Wednesday March 30, 2011
In defense of office romance
So, you're in a relationship with a co-worker? Congratulations, you've managed to find love without the torments of speed dating, blind dating or Internet matchmaking. Yes, you have to be careful and yes, you're risking your reputation and maybe even your livelihood if something goes terribly wrong. But for many of us, the pluses by far outweigh the minuses. I met my husband at work in the early 1990s, in a mid-sized office where at least four other women in their 20s and 30s also met their future spouses, and I highly recommend the experience.
Among the pluses:
You get to know someone as a friend and co-worker before dating them: Is she good in a crisis? Is he loyal to his team? You get the back story: How, say, your seemingly happy-go-lucky co-worker volunteers at a homeless shelter or mentors the office intern.
You get a relatively high level of seriousness and sincerity: Who wants to risk their work friendships or their boss's good opinion for a casual fling?
"In the office, you're generally not looking for love, so whatever happens is organic," says Stephanie Loseeco-author of Office Mate: The Employee Handbook for Finding – and Managing – Romance on the Job. Her book is filled with stories of unlikely or clueless couples (the intellectual and the frat boy, the pushy salesman and the appalled supervisor) that slowly but surely came together in the workplace.
"You have (the opportunity for) this sort of old-fashioned courting," Losee says. "That's why it results in so many marriages."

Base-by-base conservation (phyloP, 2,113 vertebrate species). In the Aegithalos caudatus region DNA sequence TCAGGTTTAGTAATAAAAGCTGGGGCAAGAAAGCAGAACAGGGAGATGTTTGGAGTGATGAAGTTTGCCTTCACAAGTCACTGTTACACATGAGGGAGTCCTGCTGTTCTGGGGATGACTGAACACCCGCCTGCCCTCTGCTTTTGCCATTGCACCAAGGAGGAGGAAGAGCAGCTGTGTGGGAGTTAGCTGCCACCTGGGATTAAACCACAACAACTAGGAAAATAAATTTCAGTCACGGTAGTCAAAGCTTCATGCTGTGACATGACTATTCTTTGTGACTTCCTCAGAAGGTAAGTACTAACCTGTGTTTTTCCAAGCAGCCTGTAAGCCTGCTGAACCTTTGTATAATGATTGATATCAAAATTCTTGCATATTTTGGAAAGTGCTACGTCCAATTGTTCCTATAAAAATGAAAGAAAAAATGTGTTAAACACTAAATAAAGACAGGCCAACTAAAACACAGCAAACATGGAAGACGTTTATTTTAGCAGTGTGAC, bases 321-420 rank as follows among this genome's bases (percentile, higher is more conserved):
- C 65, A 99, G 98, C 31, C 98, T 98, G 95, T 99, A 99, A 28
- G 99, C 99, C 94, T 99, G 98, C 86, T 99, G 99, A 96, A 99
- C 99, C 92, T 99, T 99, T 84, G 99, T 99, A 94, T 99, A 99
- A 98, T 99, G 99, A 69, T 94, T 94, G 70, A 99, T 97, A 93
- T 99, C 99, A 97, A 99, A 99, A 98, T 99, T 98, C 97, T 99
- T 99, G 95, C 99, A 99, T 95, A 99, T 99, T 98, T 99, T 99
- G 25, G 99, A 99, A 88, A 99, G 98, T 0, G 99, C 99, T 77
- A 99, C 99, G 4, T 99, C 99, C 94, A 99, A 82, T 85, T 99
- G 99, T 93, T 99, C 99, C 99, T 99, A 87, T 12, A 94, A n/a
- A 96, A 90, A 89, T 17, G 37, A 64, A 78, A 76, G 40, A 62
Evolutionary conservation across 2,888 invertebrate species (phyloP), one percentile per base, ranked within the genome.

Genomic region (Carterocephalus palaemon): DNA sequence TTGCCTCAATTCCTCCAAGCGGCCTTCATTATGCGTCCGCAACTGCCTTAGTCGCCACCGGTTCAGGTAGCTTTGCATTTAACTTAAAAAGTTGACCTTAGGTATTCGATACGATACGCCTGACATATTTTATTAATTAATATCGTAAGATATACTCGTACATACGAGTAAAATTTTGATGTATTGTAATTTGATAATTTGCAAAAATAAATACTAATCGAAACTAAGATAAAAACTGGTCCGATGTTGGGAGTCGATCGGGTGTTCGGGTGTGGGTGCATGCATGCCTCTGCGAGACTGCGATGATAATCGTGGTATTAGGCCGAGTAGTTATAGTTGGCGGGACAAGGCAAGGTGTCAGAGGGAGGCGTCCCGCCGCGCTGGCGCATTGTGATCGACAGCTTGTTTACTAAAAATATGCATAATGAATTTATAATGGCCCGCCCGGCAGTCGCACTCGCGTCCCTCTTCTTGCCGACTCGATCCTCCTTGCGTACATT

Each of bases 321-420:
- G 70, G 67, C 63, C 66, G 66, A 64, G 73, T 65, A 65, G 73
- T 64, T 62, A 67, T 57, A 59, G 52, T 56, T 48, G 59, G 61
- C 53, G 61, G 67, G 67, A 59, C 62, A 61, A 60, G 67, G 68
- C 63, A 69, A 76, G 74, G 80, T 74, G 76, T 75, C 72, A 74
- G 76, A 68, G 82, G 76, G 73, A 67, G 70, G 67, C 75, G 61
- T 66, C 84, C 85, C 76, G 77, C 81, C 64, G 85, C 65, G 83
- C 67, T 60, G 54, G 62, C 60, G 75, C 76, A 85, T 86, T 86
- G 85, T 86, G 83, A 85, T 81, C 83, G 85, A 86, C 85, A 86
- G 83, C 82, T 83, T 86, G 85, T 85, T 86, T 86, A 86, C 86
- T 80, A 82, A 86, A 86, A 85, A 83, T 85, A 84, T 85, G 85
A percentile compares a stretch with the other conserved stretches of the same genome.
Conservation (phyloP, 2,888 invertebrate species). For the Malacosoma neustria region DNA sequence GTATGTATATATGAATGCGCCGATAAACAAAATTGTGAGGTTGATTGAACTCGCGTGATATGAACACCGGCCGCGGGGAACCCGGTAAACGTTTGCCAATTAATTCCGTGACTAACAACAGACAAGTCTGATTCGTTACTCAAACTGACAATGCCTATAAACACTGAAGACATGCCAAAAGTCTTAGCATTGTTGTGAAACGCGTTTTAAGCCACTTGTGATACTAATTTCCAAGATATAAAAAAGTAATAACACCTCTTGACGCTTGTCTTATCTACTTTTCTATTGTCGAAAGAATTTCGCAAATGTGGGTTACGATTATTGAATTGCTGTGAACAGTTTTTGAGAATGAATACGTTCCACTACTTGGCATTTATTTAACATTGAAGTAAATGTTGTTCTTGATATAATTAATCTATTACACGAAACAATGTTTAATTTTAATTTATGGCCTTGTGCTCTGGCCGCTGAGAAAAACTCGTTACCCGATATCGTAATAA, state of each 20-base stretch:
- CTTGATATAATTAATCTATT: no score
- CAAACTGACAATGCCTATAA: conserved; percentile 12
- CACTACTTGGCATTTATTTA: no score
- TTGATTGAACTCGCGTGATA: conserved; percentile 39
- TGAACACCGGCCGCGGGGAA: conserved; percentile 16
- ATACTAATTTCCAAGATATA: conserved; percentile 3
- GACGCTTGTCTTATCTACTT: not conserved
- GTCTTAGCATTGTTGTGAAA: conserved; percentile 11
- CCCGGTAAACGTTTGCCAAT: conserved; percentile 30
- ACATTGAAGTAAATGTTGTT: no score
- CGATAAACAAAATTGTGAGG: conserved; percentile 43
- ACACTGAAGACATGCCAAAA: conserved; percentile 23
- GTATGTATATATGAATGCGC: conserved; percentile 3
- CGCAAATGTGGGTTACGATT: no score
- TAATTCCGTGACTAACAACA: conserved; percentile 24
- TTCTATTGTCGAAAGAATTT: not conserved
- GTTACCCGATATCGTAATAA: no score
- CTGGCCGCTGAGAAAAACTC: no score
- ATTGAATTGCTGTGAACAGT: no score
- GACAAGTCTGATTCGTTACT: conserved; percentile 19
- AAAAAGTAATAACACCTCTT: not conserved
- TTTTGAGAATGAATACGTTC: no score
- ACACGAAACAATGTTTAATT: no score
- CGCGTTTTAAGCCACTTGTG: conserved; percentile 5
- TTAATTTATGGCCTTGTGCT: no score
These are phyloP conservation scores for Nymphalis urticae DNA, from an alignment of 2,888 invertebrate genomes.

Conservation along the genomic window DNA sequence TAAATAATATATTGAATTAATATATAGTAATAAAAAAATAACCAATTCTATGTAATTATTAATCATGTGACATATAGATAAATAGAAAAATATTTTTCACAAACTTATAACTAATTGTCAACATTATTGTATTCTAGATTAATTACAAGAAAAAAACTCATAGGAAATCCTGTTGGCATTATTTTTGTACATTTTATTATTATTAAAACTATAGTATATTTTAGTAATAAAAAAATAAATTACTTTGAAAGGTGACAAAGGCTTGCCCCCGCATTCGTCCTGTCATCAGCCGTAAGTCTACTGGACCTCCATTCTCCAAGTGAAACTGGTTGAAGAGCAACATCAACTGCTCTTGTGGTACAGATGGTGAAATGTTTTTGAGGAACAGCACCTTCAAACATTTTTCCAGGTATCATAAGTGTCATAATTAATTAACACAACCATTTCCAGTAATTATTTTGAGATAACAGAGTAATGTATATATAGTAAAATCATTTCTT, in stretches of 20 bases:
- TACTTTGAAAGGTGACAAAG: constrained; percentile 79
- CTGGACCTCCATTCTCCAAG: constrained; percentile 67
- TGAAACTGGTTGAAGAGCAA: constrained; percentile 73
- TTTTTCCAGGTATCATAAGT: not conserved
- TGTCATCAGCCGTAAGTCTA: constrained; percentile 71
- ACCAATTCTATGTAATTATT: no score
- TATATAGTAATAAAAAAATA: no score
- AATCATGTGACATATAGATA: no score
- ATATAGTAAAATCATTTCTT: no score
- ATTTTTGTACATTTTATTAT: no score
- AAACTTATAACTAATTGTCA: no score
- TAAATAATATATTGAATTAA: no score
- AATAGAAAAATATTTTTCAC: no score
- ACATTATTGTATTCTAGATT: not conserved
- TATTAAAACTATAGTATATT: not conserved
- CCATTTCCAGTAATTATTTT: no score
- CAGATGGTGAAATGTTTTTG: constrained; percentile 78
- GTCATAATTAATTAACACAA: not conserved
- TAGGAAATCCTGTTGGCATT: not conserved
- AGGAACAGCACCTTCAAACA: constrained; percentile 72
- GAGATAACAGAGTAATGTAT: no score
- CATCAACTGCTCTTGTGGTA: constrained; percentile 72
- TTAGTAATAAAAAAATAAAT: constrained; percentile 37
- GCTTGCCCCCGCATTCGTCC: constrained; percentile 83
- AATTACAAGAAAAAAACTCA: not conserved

Also helpful, Losee says, is the built-in matchmaker. Human resources (or the small business equivalent) vetted both of you two lovebirds for similar or compatible talents and personality traits. That's probably a more reliable gauge of compatibility than, say, a meaningful glance across a crowded bar.
According to surveys quoted in "Office Mate," about 50 percent of us have dated in the office, and about one-third of those who have dated in the office have ended up marrying their co-worker. Among the famous couples that met on the job: President Obama and his wife, Michelle, who was his adviser when he was a summer associate at a Chicago law firm.
Still, there are definite dos and don'ts for office dating says Losee, who, like her co-author, Helaine Olen, met her husband at work. Among them:
Take it outside: Office romance refers to how you met, not how you behave at work. No lovey-dovey work emails or texts. No flirting on company time. It's great that you found someone, says Losee, but it's your job to make everyone else comfortable with the situation.
Avoid office hook-ups: Losee characterize these as "stupid," although she acknowledges that 20-somethings in some workplaces may get a little more leeway from their colleagues than 30-somethings in others.
No serial dating: Reasonable people will root for you if you have one serious office romance that fails, or maybe even two. At some point, though, you're pressing your luck.
The reality is that your long-term office relationships – even when conducted in (attempted) secrecy – tend to draw the scrutiny of your co-workers and reflect on your judgment.
"You're forced to be a grownup on the highest level – and I don't think that's a bad thing," Losee says. "You have to conduct yourself with real integrity."
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